Jeanne was talking recently about bully romance, which apparently is a Thing right now and very popular with some readers. It’s a step on from enemies-to-lovers, and if I understand it correctly it’s abusers-to-lovers. I can’t for a moment imagine I’d ever choose to read that trope, but now I know it exists I’ll know how to classify it if I come across it as a contest judge.

      • It suddenly strikes me, reading these over, that maybe the writer is a short-story writer, and has added these things as a way to get word count? Or maybe it’s just Instagram writing — beautiful background and setting are THE point; maybe the romance was simply the thread to show off these beautiful people?

  2. There’s definitely readers out there who want only the hero and heroine and not much else, but I always wonder why an author develops the backstory, the setting, the obstacles, the goals, if they’re not going to be used in a more meaningful way. But that’s just me. I’m sorry the book made you cranky. There’s so many books out there, and so many good ones—so many that we’d like—that I hate it when we spend time on something that doesn’t hit our sweet spot.

    • Exactly! I wouldn’t have minded so much if there had been just the h&h and not much else. What bugged me was that the author made such interesting choices with all the other story elements–backstory, setting, obstacles, goals and whatnot–that I wanted to know more. She dangled them in front of me, got me all intrigued, and then didn’t use them in any meaningful way.

      I didn’t buy the book through the usual channels, so I’m not sure how it was positioned, but it was a helpful reminder that it’s not enough to write a good book–if you don’t give clear signals about the content, then you market yourself to the wrong readership, and that’s a recipe for mutual frustration and scathing reviews. I *think* I remember you saying that back in the day your space opera book was given a sci-fi/adventure-ish cover which wasn’t the best representation of its light, humorous content (hope I have that correct). So much to learn, so little time!

      • That happened to me, all right. I asked repeatedly for the art and marketing teams to remember that the book had strong comic elements, and they might have remembered, but they didn’t do anything about them. So my first review on Goodreads was one star with the comment, “Should have been darker.” Yeah, no. The cover and back cover copy should have been lighter. And as you say, all of this serves to remind us that as indie authors, we need to do our best to hit those marketing elements squarely on the nose. I’m struggling right now with cover taglines. I hate those most of all.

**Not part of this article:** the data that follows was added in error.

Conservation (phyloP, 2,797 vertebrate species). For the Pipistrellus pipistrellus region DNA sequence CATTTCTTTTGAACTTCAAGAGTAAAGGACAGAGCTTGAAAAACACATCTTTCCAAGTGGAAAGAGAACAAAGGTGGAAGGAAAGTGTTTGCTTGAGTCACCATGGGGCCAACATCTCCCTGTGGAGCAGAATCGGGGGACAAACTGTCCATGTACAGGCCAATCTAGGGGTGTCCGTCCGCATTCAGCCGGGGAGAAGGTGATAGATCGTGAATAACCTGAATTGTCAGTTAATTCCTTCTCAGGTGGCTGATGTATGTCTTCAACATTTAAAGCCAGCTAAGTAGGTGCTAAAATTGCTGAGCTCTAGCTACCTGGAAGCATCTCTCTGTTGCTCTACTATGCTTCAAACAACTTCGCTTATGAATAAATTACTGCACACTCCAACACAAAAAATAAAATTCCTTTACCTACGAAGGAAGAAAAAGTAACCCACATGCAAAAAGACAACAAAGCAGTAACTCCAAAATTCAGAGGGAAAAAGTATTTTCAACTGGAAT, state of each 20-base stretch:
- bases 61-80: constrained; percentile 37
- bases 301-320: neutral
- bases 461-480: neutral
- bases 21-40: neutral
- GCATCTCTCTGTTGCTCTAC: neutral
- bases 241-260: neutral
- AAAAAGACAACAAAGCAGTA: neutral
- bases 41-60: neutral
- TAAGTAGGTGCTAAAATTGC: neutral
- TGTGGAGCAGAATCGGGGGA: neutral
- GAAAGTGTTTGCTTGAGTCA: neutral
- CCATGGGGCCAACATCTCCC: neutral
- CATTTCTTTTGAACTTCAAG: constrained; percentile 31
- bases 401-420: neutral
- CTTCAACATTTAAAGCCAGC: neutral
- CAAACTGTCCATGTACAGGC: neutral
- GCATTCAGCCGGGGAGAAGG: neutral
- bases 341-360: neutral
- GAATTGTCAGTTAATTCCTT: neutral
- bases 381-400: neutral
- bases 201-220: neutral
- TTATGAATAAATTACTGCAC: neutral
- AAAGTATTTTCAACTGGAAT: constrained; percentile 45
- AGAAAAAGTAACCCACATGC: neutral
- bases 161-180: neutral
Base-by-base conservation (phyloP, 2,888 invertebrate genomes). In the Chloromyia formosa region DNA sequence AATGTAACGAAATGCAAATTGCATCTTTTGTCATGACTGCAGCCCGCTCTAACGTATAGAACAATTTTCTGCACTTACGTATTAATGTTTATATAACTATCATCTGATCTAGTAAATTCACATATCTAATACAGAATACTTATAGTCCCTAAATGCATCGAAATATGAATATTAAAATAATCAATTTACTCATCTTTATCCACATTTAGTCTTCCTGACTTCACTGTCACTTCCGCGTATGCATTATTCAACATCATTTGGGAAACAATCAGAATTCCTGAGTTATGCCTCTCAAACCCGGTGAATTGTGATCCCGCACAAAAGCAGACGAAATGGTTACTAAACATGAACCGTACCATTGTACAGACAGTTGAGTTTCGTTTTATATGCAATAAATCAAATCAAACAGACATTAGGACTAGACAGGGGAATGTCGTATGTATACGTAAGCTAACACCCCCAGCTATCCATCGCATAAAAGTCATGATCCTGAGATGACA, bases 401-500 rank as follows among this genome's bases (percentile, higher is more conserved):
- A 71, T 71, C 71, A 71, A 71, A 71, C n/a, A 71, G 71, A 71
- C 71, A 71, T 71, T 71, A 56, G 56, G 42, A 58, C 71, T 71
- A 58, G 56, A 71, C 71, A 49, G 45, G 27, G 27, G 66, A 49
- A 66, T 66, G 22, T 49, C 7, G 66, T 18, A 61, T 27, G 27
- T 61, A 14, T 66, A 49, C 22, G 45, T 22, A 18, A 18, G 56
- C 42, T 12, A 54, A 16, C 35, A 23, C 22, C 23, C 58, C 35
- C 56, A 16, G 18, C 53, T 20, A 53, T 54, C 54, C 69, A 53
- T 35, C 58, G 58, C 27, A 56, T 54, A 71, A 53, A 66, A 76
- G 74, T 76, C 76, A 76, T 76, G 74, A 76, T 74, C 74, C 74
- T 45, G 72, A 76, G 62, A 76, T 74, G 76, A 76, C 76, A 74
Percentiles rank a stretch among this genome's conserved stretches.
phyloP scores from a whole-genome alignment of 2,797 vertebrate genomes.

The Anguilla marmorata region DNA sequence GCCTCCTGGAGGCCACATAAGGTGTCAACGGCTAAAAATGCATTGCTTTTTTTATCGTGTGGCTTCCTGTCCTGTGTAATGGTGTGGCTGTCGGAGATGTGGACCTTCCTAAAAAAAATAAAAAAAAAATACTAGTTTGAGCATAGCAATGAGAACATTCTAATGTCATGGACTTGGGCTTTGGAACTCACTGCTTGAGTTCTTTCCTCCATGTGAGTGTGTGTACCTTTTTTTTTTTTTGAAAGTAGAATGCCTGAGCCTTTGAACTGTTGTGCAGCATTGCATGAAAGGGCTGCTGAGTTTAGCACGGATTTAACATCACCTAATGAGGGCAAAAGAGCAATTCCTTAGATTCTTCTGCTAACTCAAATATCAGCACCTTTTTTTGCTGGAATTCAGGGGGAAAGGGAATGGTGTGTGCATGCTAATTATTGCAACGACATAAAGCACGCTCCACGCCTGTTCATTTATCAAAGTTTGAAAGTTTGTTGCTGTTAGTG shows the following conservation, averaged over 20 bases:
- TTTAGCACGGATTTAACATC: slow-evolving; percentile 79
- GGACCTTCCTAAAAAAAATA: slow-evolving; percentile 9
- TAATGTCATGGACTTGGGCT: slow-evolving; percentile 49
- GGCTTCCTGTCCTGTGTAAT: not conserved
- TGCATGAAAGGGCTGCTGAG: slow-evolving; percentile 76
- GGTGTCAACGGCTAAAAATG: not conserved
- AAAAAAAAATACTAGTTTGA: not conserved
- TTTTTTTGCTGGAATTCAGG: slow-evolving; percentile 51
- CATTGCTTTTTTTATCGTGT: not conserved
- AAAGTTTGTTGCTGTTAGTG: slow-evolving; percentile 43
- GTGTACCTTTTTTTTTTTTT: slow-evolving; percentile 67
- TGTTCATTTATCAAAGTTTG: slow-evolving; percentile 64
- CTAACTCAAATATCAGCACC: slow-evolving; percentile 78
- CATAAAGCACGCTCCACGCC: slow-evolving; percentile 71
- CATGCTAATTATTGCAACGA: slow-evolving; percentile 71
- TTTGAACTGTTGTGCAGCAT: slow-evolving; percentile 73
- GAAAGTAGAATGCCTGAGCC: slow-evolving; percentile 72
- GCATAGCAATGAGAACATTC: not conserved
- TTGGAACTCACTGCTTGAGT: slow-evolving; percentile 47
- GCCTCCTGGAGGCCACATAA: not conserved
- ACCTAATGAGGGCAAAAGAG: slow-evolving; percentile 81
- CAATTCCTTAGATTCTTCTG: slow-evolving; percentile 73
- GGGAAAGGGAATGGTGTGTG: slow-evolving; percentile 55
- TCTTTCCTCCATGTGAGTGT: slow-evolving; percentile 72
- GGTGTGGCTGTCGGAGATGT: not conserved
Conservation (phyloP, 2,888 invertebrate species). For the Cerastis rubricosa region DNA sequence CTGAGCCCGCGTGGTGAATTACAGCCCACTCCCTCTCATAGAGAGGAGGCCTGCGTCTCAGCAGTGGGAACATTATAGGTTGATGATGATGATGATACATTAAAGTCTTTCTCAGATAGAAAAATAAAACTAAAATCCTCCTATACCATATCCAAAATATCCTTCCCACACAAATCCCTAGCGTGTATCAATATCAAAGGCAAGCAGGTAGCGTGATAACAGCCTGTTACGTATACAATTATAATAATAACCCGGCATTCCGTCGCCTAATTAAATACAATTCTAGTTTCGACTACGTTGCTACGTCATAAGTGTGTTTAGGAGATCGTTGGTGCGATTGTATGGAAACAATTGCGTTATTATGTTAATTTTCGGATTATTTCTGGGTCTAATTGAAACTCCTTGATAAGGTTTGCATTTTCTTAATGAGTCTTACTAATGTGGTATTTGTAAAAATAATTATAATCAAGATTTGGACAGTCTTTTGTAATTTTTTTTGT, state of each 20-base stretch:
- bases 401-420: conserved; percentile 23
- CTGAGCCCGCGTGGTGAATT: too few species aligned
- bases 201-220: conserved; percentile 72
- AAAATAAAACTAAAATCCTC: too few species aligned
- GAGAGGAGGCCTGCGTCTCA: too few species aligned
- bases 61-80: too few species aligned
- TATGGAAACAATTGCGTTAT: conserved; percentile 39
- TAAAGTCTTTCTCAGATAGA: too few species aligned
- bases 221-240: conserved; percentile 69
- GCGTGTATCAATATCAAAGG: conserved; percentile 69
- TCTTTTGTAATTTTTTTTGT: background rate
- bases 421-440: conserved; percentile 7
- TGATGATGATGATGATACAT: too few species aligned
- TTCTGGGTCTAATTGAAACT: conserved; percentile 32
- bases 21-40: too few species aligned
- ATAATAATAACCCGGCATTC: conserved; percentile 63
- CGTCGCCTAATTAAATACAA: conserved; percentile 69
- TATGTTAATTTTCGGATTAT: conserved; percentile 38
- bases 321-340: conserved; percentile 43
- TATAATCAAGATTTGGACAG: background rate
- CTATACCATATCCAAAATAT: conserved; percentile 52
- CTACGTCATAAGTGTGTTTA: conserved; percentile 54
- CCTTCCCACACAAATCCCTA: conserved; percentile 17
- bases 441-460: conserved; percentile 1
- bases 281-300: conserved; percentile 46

I’m judging a contest now, too, but I am not going to keep in mind these new tropes—the bullying theme, the “need develop nothing else” theme. My scoresheet clearly says “Plot” and “Characterization,” and if those elements aren’t there, I’m not giving them a high score. So there. 🙂

  3. What I can’t figure out is why anyone would want to read about a romance that’s disconnected from the lovers’ real lives.

    Alice Faris’s Good Girl’s Guide to Talking Dirty has the couple in the cab of a semi-rig, crossing the country in 7 days. They spend almost no time outside the cab of that truck, yet she manages to pull in both East’s history as a member of a family of screw-ups and Ansel’s backstory as a former teacher with PTSD from a school shooting and blend it seamlessly into their growing intimacy. The book is also hilarious, as East has a gig as a phone sex operator she doesn’t want anyone to find out about (try keeping that a secret inside a tractor-trailer cab).

    So it’s more than possible to have lots and lots of one-on-one time AND a plot and character growth.

    Each to her own, I guess.

    • I don’t get it either, but I think we’re quite a self-selecting group here. If we weren’t character-driven GMC story advocates before McDaniel, we certainly were by the time Jenny had finished with us.

      I love the sound of that book, btw! Putting Good Gir’s Guide to Talking Dirty on my rainy day list. Thank you 🙂